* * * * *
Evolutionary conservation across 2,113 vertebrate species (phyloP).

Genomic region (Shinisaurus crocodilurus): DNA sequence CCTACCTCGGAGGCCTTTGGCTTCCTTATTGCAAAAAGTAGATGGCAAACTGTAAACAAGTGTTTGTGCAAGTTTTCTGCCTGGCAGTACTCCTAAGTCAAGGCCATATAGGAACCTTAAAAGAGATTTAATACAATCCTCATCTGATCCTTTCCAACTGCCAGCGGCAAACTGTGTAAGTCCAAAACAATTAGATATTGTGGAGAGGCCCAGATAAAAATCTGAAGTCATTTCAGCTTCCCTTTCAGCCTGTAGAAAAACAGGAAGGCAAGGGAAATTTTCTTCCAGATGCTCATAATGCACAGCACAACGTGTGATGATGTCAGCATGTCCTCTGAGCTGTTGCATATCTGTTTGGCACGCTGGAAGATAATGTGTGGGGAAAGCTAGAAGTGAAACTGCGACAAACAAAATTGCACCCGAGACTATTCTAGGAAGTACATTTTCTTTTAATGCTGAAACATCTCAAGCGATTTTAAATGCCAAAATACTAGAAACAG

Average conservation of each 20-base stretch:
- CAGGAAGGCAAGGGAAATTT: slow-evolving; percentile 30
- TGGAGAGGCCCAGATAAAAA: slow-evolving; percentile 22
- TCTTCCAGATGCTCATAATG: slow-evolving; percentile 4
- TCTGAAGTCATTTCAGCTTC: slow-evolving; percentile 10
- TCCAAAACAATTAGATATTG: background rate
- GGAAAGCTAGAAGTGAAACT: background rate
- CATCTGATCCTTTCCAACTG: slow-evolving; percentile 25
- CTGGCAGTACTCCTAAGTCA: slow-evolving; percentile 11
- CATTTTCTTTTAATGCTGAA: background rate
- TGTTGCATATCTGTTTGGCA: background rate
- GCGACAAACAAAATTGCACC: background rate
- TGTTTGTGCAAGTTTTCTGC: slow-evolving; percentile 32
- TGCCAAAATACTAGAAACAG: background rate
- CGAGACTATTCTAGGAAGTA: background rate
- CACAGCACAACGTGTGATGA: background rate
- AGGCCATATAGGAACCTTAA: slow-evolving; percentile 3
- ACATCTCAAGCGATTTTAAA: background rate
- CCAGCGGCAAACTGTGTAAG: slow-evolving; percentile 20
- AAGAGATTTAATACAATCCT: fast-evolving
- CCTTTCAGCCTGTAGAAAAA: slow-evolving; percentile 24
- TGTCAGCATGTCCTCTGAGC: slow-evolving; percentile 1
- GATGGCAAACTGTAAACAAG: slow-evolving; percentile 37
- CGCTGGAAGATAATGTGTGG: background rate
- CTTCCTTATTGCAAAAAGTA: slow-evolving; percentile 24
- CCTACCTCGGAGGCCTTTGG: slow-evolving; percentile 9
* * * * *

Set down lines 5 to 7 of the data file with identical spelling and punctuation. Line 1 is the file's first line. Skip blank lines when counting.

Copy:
- TGGAGAGGCCCAGATAAAAA: slow-evolving; percentile 22
- TCTTCCAGATGCTCATAATG: slow-evolving; percentile 4
- TCTGAAGTCATTTCAGCTTC: slow-evolving; percentile 10